Developer(s) – Starbreeze Studios
Publisher(s) – 2K Games
Designer(s) – Jens Andersson
Producer(s) – Lars Johansson
PEGI – 18
After problems arose with development concerning publishing rights, with Majesco originally owning them before having to sell them amidst financial problems, it would have been very easy to assume at that time The Darkness would suffer as a result, most likely due to creative or artistic differences from the various different parties involved; thankfully, it doesn’t suffer to any great deal and turned out to be a fairly enjoyable game. A linear first-person shooter, it introduces some very interesting gameplay mechanics into the genre, and does pretty well to stand out among many others in turn; this is especially impressive, as, at this point, the genre had dominated mainstream gaming
Graphics – 6.5/10
What I enjoyed most about the game’s conceptual design was it’s exceptionally dark tone as the player wanders around back allies and open streets of a very gritty-looking New York City. It all works extremely well to set the tone of the game and make it highly representative of the dark directions the game’s story is taken in. What I didn’t like about it, however, are the dream sequences in which the main character is placed in a World War I environment known as the Otherworld. In these sequences, in particular, I found there to be much less textural detail, and ironically, looked considerably less dark than in real-world sequences.
Gameplay – 7/10
At first, the game seemingly plays out like a run-of-the-mill first-person shooter, with the same kinds and variety of weapons that would typically be found in any installment of either Medal of Honour, Battlefield, or Call of Duty. As players progress, however, it becomes apparent that this title has a little more going for it than that. The player gains the ability to summon small dog-like demons in order to solve puzzles and attack enemies, as well as a pair of snake-like demons in order to reach otherwise impassable areas and see where enemies are positioned in order to gain a tactical advantage. There is also a couple of side quests involving collectible items, like most first-person shooters, which adds a little bit more to its longevity, but it all did leave me wanting a little bit more for how much variety there is in combat.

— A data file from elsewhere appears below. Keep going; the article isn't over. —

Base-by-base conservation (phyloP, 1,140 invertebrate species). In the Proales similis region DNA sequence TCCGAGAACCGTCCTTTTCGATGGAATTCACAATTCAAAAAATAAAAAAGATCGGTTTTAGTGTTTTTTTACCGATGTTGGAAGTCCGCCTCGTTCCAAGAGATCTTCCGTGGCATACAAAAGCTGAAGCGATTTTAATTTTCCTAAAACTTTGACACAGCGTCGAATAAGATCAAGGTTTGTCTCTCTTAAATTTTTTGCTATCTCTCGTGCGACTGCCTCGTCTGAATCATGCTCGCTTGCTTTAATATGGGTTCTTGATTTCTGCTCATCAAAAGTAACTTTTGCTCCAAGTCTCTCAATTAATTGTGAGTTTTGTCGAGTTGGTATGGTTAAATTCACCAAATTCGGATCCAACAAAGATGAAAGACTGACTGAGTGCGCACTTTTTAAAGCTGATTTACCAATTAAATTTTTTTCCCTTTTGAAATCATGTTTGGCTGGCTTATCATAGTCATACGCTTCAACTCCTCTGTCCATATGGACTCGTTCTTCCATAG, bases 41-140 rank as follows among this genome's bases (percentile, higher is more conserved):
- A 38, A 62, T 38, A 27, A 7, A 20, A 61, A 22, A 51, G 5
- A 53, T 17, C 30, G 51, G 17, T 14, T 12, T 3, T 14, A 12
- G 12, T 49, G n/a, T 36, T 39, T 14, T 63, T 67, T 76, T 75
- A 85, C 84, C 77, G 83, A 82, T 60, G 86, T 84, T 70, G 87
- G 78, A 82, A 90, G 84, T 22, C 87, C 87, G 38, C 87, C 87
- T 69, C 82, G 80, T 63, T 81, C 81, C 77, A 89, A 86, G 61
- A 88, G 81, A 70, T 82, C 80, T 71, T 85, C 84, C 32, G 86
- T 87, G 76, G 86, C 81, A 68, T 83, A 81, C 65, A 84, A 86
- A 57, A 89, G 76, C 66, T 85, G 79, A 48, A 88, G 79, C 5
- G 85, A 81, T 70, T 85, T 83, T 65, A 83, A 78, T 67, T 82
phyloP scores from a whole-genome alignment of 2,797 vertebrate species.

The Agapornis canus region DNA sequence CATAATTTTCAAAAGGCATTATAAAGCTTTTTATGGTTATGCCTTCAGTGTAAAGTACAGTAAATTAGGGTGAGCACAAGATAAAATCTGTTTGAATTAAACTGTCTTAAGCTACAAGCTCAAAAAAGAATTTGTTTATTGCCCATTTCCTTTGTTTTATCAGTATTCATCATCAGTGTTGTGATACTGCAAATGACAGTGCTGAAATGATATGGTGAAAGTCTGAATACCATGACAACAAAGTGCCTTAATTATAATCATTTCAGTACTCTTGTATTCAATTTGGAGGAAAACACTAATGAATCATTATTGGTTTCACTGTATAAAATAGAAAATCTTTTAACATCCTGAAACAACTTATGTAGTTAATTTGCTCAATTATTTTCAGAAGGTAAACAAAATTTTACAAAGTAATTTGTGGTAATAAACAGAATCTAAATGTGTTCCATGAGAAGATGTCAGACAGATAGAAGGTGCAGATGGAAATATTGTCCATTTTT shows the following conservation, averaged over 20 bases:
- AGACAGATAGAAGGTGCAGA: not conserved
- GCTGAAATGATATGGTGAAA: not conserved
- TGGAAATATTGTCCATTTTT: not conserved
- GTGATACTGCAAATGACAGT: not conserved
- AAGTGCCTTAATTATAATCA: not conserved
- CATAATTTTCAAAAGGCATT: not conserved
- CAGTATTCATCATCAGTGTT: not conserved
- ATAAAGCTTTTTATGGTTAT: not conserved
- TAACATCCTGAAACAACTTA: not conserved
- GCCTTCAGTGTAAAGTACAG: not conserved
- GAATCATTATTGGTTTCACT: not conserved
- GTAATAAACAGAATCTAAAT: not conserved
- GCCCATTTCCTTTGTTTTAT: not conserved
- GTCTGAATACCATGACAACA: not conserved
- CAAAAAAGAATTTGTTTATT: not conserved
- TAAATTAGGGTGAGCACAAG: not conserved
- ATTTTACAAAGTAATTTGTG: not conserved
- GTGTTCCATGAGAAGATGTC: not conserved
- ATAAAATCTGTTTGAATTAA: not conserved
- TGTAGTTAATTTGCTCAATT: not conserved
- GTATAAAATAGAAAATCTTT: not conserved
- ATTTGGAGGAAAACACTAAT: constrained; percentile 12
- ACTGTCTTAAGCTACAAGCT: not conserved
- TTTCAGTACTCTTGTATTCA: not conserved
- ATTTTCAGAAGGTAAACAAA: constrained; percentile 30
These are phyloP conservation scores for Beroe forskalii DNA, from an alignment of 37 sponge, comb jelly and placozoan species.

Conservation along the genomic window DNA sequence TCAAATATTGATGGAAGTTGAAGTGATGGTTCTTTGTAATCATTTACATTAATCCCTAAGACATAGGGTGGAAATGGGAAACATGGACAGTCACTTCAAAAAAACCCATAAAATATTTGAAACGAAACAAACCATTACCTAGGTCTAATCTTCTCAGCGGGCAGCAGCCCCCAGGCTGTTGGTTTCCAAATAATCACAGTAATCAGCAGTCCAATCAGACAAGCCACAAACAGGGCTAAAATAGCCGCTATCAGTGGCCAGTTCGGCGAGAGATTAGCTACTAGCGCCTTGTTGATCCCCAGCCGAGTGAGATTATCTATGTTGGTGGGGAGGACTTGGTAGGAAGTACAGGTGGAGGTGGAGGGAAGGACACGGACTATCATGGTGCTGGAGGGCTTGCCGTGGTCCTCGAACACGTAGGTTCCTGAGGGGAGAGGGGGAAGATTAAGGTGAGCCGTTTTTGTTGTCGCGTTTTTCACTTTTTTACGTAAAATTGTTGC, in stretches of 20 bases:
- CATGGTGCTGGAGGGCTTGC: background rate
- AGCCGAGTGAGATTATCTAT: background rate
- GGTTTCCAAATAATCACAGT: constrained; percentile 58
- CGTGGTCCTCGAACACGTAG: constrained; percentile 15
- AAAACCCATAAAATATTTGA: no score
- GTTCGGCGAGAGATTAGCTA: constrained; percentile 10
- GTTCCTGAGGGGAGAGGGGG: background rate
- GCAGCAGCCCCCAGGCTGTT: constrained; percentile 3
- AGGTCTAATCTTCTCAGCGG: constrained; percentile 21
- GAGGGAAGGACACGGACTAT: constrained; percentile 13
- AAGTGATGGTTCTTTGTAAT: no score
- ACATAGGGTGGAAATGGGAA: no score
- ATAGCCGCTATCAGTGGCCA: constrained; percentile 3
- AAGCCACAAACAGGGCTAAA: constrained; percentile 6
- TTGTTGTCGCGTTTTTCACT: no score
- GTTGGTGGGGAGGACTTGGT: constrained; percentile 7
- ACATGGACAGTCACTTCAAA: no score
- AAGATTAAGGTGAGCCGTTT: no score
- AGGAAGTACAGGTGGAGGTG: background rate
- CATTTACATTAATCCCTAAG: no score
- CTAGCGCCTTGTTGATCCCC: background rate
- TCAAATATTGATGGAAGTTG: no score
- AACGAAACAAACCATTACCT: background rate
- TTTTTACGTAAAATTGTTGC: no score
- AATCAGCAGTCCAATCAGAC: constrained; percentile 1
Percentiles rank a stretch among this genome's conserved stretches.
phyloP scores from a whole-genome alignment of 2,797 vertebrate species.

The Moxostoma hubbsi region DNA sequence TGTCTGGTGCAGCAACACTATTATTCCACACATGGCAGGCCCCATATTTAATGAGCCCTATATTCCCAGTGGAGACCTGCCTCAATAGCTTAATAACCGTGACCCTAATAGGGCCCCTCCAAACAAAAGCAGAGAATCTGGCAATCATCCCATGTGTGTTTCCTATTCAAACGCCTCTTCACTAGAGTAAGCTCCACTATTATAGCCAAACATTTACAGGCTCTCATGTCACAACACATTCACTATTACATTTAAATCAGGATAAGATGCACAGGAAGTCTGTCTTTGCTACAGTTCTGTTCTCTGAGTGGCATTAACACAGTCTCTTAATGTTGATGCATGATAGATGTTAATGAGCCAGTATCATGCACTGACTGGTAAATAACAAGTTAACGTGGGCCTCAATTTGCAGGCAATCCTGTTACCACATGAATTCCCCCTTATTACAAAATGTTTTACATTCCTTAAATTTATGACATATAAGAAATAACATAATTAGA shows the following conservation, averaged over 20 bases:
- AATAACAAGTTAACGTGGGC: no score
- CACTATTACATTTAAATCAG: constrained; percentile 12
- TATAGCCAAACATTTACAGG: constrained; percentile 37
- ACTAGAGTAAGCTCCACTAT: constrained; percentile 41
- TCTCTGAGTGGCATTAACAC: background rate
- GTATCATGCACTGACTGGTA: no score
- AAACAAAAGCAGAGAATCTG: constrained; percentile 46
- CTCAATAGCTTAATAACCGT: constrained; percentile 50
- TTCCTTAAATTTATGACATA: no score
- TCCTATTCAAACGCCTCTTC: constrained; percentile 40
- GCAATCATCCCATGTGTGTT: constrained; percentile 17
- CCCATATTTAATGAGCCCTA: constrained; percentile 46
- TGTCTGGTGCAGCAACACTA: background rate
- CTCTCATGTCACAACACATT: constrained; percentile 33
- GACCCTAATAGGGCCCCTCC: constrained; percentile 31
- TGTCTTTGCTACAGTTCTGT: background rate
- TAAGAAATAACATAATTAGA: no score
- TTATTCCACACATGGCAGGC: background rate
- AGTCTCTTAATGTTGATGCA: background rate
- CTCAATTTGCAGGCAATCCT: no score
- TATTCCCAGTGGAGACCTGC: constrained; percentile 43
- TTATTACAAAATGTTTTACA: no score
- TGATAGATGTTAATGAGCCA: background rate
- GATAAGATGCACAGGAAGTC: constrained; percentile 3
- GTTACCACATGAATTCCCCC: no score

Controls – 9/10
The only gripe I had with the game’s controls in The Darkness is that it can be a little bit awkward to move the snake-like demons whilst trying to move around impassable areas or detect enemy patterns and positions. It can also be a little bit needless annoying, as they can only stretch to a certain distance, and without warning, they can immediately retract. Otherwise, however, the game plays out as any good first-person shooter should. Movement and attacking are straightforward, and it tried something different without messing with the core formula too much. There are other FPS games of the seventh generation that suffered worse problems with controls; Fallout: New Vegas for example.
Lifespan – 6/10
The game lasts about the average length of time for a linear first-person shooter to last, which is around six to seven hours. As I alluded to earlier, it would have been nice to see the developers add more things to do within it to in turn add to its longevity, making it stand out even further than the average first-person shooter than what it already does, and therefore, it would have most definitely been held in much higher regard than what it was. For example, they could have easily expanded on the brief morality mechanics seen throughout the game.
Storyline – 6.5/10
The story of The Darkness involves a contract killer for the Mafia named Jackie, who becomes an assassination target, along with his girlfriend Jenny, for his uncle Paulie after a failed job, and later on requires a mysterious power known as the darkness, which gains him an edge over his enemies, but has unforeseen consequences, which unfold as the game progresses. Overall, the story is reasonably immersing, and there are elements of tragedy to it, along with the fact that Jackie is portrayed quite well as an anti-hero wrestling with his perceptions of right and wrong. However, one fatal flaw I found with it is that it would have made much more sense if Paulie wasn’t Jackie’s uncle because I personally found it unbelievable that an uncle would immediately decide to kill his nephew for losing some money, and the way this plot element was portrayed seemed nothing short of tacked on.
Originality – 7/10
I have to commend how well this game stands out amongst a genre that was already destined for commercial success throughout the seventh generation, given the launch and prior success of many other first-person series, such as Half-Life, Red Faction, Halo, and Call of Duty. Like BioShock, but nowhere near on the same level, it presented players with a new way of playing these kinds of games, and did well to remind them that they don’t have to be anywhere near as generic as a vast majority of FPS franchises either were at that time or what would later become in the future.
Overall, The Darkness is a pretty enjoyable gaming experience, and I would recommend and FPS fan tries it at least once. Though flawed in several different ways in varying degrees, it made for a decent early seventh generation title that still holds up reasonably well.